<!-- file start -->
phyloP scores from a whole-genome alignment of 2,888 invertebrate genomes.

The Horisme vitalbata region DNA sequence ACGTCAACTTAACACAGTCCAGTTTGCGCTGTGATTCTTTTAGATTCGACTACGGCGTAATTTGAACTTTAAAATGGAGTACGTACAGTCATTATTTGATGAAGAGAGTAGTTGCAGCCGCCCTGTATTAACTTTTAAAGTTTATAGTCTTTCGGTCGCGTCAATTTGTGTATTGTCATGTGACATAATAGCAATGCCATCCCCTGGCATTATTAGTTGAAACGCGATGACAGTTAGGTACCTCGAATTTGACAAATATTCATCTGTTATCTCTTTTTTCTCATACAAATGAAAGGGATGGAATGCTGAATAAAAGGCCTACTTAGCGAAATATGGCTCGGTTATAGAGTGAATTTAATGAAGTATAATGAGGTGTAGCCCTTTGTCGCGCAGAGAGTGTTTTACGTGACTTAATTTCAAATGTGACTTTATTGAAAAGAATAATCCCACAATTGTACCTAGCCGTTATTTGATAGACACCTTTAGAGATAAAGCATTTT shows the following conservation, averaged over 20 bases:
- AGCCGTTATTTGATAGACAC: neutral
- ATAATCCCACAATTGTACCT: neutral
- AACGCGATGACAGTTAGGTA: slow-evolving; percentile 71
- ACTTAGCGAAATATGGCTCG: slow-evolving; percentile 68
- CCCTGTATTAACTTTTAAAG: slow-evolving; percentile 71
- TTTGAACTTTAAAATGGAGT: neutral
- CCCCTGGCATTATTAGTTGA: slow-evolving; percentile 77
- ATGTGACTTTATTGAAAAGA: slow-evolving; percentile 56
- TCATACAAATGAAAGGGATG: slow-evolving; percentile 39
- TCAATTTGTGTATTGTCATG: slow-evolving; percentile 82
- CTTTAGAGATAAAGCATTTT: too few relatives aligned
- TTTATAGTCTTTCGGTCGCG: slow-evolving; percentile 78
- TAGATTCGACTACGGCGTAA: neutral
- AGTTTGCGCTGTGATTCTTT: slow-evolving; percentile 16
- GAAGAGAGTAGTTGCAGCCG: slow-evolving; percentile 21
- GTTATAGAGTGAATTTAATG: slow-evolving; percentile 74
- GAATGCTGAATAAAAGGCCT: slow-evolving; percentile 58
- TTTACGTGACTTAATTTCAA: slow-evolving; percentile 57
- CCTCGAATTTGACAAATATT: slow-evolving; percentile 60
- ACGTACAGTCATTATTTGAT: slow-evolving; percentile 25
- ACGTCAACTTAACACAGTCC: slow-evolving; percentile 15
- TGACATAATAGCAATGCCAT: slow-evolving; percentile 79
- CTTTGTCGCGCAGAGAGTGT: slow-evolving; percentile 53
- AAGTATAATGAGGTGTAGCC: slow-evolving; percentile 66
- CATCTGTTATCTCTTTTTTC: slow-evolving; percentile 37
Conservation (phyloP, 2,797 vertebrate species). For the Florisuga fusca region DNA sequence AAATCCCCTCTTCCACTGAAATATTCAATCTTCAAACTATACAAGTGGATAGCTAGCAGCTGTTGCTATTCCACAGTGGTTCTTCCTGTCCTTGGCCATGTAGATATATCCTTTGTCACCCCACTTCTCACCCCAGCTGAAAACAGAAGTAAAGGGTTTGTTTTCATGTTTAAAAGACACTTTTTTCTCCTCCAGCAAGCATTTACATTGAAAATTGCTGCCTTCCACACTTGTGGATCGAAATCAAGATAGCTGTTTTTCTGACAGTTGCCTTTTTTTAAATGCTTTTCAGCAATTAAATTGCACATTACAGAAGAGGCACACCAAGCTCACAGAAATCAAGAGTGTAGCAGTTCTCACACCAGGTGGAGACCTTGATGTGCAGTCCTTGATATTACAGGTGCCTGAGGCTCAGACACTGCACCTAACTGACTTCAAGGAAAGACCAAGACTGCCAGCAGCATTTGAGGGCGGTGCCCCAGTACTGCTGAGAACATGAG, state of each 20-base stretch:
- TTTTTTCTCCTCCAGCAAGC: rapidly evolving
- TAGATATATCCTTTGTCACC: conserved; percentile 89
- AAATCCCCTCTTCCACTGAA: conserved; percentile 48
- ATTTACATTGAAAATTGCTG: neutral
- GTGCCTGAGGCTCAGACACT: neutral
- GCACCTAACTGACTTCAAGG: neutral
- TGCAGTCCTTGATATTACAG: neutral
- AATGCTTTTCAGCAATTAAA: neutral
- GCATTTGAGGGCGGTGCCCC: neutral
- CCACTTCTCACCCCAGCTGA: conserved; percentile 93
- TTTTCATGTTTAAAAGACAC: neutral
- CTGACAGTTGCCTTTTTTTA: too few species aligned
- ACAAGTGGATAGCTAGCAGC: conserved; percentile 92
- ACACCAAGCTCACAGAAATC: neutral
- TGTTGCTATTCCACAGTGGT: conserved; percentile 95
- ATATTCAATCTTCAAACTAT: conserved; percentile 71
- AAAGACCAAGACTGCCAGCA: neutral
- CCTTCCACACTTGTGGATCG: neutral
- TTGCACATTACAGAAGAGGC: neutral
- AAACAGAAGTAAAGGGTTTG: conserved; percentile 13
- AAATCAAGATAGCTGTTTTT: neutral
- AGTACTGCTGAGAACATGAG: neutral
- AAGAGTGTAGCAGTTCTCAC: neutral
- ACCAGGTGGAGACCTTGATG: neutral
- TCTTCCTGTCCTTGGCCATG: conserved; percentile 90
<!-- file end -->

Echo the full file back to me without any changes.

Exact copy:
phyloP scores from a whole-genome alignment of 2,888 invertebrate genomes.

The Horisme vitalbata region DNA sequence ACGTCAACTTAACACAGTCCAGTTTGCGCTGTGATTCTTTTAGATTCGACTACGGCGTAATTTGAACTTTAAAATGGAGTACGTACAGTCATTATTTGATGAAGAGAGTAGTTGCAGCCGCCCTGTATTAACTTTTAAAGTTTATAGTCTTTCGGTCGCGTCAATTTGTGTATTGTCATGTGACATAATAGCAATGCCATCCCCTGGCATTATTAGTTGAAACGCGATGACAGTTAGGTACCTCGAATTTGACAAATATTCATCTGTTATCTCTTTTTTCTCATACAAATGAAAGGGATGGAATGCTGAATAAAAGGCCTACTTAGCGAAATATGGCTCGGTTATAGAGTGAATTTAATGAAGTATAATGAGGTGTAGCCCTTTGTCGCGCAGAGAGTGTTTTACGTGACTTAATTTCAAATGTGACTTTATTGAAAAGAATAATCCCACAATTGTACCTAGCCGTTATTTGATAGACACCTTTAGAGATAAAGCATTTT shows the following conservation, averaged over 20 bases:
- AGCCGTTATTTGATAGACAC: neutral
- ATAATCCCACAATTGTACCT: neutral
- AACGCGATGACAGTTAGGTA: slow-evolving; percentile 71
- ACTTAGCGAAATATGGCTCG: slow-evolving; percentile 68
- CCCTGTATTAACTTTTAAAG: slow-evolving; percentile 71
- TTTGAACTTTAAAATGGAGT: neutral
- CCCCTGGCATTATTAGTTGA: slow-evolving; percentile 77
- ATGTGACTTTATTGAAAAGA: slow-evolving; percentile 56
- TCATACAAATGAAAGGGATG: slow-evolving; percentile 39
- TCAATTTGTGTATTGTCATG: slow-evolving; percentile 82
- CTTTAGAGATAAAGCATTTT: too few relatives aligned
- TTTATAGTCTTTCGGTCGCG: slow-evolving; percentile 78
- TAGATTCGACTACGGCGTAA: neutral
- AGTTTGCGCTGTGATTCTTT: slow-evolving; percentile 16
- GAAGAGAGTAGTTGCAGCCG: slow-evolving; percentile 21
- GTTATAGAGTGAATTTAATG: slow-evolving; percentile 74
- GAATGCTGAATAAAAGGCCT: slow-evolving; percentile 58
- TTTACGTGACTTAATTTCAA: slow-evolving; percentile 57
- CCTCGAATTTGACAAATATT: slow-evolving; percentile 60
- ACGTACAGTCATTATTTGAT: slow-evolving; percentile 25
- ACGTCAACTTAACACAGTCC: slow-evolving; percentile 15
- TGACATAATAGCAATGCCAT: slow-evolving; percentile 79
- CTTTGTCGCGCAGAGAGTGT: slow-evolving; percentile 53
- AAGTATAATGAGGTGTAGCC: slow-evolving; percentile 66
- CATCTGTTATCTCTTTTTTC: slow-evolving; percentile 37
Conservation (phyloP, 2,797 vertebrate species). For the Florisuga fusca region DNA sequence AAATCCCCTCTTCCACTGAAATATTCAATCTTCAAACTATACAAGTGGATAGCTAGCAGCTGTTGCTATTCCACAGTGGTTCTTCCTGTCCTTGGCCATGTAGATATATCCTTTGTCACCCCACTTCTCACCCCAGCTGAAAACAGAAGTAAAGGGTTTGTTTTCATGTTTAAAAGACACTTTTTTCTCCTCCAGCAAGCATTTACATTGAAAATTGCTGCCTTCCACACTTGTGGATCGAAATCAAGATAGCTGTTTTTCTGACAGTTGCCTTTTTTTAAATGCTTTTCAGCAATTAAATTGCACATTACAGAAGAGGCACACCAAGCTCACAGAAATCAAGAGTGTAGCAGTTCTCACACCAGGTGGAGACCTTGATGTGCAGTCCTTGATATTACAGGTGCCTGAGGCTCAGACACTGCACCTAACTGACTTCAAGGAAAGACCAAGACTGCCAGCAGCATTTGAGGGCGGTGCCCCAGTACTGCTGAGAACATGAG, state of each 20-base stretch:
- TTTTTTCTCCTCCAGCAAGC: rapidly evolving
- TAGATATATCCTTTGTCACC: conserved; percentile 89
- AAATCCCCTCTTCCACTGAA: conserved; percentile 48
- ATTTACATTGAAAATTGCTG: neutral
- GTGCCTGAGGCTCAGACACT: neutral
- GCACCTAACTGACTTCAAGG: neutral
- TGCAGTCCTTGATATTACAG: neutral
- AATGCTTTTCAGCAATTAAA: neutral
- GCATTTGAGGGCGGTGCCCC: neutral
- CCACTTCTCACCCCAGCTGA: conserved; percentile 93
- TTTTCATGTTTAAAAGACAC: neutral
- CTGACAGTTGCCTTTTTTTA: too few species aligned
- ACAAGTGGATAGCTAGCAGC: conserved; percentile 92
- ACACCAAGCTCACAGAAATC: neutral
- TGTTGCTATTCCACAGTGGT: conserved; percentile 95
- ATATTCAATCTTCAAACTAT: conserved; percentile 71
- AAAGACCAAGACTGCCAGCA: neutral
- CCTTCCACACTTGTGGATCG: neutral
- TTGCACATTACAGAAGAGGC: neutral
- AAACAGAAGTAAAGGGTTTG: conserved; percentile 13
- AAATCAAGATAGCTGTTTTT: neutral
- AGTACTGCTGAGAACATGAG: neutral
- AAGAGTGTAGCAGTTCTCAC: neutral
- ACCAGGTGGAGACCTTGATG: neutral
- TCTTCCTGTCCTTGGCCATG: conserved; percentile 90